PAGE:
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Olympic runner comes to campus

19 Mar 2013

A 100% electric vehicle used at the London 2012 Olympics is the most recent addition to the University’s motor fleet.

Goupil G3

The Goupil G3 utility vehicle, which was delivered to the Environmental Services Unit depot on 11 March, is not only incredibly sustainable, but is also recycled. It was previously used to keep the Olympic Park clean and shipshape during the London 2012 Olympic and Paralympic Games.

The purchase of the Goupil G3 was the result of a joint initiative by two colleagues in the Directorate of Estates and Facilities. Sustainable Travel Planner Andrew Hough had organised a demonstration of a G3 on campus and, when Goupil later offered the Olympic vehicle for sale, Operations Manager Phil Lord was quick to secure the secondhand bargain for only £9.2K (a new G3 costs £18K).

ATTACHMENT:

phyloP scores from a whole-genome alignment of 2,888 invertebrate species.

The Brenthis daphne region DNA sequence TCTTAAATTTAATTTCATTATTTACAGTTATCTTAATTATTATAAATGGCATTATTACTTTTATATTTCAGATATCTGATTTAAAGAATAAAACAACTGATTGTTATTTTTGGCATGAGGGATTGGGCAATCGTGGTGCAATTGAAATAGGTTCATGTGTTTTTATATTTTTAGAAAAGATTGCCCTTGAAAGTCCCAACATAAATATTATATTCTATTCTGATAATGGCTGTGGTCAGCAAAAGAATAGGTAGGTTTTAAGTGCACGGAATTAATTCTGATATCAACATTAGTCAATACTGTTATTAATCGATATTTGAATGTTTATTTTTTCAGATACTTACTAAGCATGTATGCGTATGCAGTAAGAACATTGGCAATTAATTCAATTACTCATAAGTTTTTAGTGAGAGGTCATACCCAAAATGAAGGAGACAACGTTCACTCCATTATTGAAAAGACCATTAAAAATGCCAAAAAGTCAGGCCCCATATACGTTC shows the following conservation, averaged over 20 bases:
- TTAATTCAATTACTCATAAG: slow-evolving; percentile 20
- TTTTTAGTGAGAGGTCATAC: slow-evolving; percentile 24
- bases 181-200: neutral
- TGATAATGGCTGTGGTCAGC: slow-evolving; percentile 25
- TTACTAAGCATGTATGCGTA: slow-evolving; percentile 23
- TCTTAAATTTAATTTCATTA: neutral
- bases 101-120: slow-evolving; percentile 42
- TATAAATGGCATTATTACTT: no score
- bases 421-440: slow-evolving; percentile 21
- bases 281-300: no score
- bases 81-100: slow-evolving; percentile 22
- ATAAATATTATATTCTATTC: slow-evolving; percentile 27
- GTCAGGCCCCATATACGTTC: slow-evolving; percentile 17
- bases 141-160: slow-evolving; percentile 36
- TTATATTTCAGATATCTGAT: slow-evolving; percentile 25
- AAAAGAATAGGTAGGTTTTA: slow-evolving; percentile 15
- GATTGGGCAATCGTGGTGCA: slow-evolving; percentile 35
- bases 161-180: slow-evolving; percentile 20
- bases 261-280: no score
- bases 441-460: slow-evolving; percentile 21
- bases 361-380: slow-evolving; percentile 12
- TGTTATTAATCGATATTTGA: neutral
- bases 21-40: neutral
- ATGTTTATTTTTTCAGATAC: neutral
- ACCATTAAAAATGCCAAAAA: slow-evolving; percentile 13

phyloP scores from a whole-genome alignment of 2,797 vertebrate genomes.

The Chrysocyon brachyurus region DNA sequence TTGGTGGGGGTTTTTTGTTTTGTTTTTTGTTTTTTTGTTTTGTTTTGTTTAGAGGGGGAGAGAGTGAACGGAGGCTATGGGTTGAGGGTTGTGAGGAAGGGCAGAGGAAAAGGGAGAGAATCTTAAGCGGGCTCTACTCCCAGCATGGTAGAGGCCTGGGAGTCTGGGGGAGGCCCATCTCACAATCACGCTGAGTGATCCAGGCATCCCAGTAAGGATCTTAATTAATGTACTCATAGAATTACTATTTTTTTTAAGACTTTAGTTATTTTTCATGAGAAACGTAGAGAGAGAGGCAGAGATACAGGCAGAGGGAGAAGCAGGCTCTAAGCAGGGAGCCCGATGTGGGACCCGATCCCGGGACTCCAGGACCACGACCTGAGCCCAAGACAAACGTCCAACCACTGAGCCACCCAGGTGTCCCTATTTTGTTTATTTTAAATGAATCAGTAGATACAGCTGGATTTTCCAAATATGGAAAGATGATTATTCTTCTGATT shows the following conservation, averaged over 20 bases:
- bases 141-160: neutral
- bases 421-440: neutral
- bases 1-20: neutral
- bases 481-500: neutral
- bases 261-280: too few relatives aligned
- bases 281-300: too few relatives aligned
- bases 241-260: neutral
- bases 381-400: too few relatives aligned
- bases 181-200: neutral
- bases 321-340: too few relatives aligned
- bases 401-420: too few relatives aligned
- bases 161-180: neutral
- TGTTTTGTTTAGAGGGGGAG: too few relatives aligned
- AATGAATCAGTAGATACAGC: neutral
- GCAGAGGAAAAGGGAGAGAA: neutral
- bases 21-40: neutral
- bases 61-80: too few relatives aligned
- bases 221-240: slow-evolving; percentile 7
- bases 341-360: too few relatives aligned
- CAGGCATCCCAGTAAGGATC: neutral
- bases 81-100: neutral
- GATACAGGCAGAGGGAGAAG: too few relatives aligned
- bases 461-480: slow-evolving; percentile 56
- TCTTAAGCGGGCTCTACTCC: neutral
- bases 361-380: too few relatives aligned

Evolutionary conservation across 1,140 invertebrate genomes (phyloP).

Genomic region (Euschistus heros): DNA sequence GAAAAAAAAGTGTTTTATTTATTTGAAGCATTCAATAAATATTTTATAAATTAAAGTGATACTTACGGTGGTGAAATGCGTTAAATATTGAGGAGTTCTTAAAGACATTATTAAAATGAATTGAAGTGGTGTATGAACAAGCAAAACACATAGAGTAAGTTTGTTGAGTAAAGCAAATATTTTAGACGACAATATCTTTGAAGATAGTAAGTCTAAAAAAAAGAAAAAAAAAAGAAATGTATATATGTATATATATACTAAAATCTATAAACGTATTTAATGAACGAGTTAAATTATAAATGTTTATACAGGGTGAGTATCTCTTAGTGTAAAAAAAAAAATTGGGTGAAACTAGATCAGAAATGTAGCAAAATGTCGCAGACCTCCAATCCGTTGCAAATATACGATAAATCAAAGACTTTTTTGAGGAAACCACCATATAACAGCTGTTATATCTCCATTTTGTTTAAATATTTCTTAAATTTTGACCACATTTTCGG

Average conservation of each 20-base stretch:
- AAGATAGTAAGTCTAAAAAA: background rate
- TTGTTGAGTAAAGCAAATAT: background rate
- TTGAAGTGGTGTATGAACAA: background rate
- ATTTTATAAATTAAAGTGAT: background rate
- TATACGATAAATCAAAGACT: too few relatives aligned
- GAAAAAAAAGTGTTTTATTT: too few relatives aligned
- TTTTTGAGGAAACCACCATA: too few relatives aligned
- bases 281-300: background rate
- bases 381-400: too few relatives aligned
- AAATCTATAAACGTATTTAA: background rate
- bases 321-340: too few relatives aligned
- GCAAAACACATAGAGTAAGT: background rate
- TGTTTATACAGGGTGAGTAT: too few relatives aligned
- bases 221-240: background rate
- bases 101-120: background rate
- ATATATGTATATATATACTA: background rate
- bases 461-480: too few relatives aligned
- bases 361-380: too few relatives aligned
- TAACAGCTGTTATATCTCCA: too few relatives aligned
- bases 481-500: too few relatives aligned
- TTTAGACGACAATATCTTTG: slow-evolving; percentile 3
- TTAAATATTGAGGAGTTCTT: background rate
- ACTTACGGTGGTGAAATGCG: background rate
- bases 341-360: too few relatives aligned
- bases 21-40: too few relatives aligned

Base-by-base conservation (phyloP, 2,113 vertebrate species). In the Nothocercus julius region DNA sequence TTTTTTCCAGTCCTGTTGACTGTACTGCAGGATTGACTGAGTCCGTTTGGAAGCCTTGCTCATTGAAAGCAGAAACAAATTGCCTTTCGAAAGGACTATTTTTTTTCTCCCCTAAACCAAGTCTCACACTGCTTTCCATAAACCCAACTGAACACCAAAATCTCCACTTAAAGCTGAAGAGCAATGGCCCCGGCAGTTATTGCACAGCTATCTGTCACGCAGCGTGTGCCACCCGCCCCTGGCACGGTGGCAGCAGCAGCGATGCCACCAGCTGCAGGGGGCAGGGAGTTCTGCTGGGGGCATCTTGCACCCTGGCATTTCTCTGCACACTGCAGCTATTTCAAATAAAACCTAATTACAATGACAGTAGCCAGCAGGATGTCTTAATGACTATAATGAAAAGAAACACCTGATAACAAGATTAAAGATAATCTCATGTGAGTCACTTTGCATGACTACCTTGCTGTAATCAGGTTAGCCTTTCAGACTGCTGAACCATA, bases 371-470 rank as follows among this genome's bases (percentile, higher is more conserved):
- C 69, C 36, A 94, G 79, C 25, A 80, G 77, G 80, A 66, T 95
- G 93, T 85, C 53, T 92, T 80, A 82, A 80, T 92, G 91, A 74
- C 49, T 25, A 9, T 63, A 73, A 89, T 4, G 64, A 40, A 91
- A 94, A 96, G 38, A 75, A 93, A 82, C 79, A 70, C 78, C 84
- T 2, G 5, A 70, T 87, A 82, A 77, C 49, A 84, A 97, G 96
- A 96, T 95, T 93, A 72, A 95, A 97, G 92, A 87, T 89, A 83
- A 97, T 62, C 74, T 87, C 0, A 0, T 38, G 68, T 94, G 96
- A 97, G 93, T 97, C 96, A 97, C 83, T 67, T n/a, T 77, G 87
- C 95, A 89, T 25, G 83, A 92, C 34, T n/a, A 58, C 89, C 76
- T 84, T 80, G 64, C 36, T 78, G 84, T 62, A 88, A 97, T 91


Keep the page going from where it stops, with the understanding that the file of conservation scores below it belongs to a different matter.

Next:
Andrew said: “Part of my role is to find ways of reducing the carbon emissions from fleet vehicles, through the University’s Sustainable Travel Plan. It was great that Phil saw the potential here and the price reduction made for a positive business case, alongside all the other practical factors.

“The G3 runs so smoothly and quietly that the driver sometimes needs to chime its distinctive bell to warn people that it is approaching! Its presence on campus will set a great example for our sustainability goals.”

During its new life at the University, the G3 will be used to empty recycling units and litter bins on the main campus.

With running costs of around 2p a mile, the G3 is around 80% cheaper to run than its diesel predecessor, which cost 12p a mile, and should yield annual fuel savings of over £500 (based on annual mileage of 5,295).

It can be re-charged easily overnight from a standard three-pin socket. There will be no vehicle tax to pay because the G3’s CO2 emissions are below 100g/km.

Andrew added “In terms of carbon, there are no ‘tailpipe’ emissions at all. The amount of carbon produced to create the electricity depends on the source and, although there are complexities around this, I am confident the overall carbon emissions will be substantially less.”

Paul Shaw, Deputy Manager of the Environmental Services Unit, said: “The ESU is keen to find ways of keeping the campus clean and green. We hope that the G3 is the first of a growing number of lower carbon University fleet vehicles.”